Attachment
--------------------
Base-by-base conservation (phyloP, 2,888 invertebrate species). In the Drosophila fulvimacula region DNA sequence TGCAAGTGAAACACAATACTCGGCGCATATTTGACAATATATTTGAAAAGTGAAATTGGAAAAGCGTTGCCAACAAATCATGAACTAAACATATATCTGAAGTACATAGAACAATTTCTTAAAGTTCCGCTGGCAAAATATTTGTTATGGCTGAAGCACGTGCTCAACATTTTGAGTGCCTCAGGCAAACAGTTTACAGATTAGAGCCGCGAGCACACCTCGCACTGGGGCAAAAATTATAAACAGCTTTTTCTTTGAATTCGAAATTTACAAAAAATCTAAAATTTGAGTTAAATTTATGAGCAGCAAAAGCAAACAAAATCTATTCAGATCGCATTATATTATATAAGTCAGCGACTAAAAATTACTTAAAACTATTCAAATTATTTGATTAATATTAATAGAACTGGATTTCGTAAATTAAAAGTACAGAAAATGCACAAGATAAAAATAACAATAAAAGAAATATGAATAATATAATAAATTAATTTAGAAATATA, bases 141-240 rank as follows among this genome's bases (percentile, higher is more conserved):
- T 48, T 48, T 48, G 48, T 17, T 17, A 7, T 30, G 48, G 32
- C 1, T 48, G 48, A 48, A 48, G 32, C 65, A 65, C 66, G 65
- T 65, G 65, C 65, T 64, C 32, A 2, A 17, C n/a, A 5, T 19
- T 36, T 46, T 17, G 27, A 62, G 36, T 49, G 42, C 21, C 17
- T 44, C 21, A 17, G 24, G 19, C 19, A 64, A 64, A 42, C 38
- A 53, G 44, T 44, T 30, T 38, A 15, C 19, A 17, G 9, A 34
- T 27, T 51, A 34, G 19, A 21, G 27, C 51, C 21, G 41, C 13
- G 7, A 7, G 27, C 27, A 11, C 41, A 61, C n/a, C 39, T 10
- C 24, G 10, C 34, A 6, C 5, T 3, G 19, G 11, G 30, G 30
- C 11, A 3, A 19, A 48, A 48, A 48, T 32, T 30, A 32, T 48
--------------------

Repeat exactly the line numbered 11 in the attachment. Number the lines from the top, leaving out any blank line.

- C 11, A 3, A 19, A 48, A 48, A 48, T 32, T 30, A 32, T 48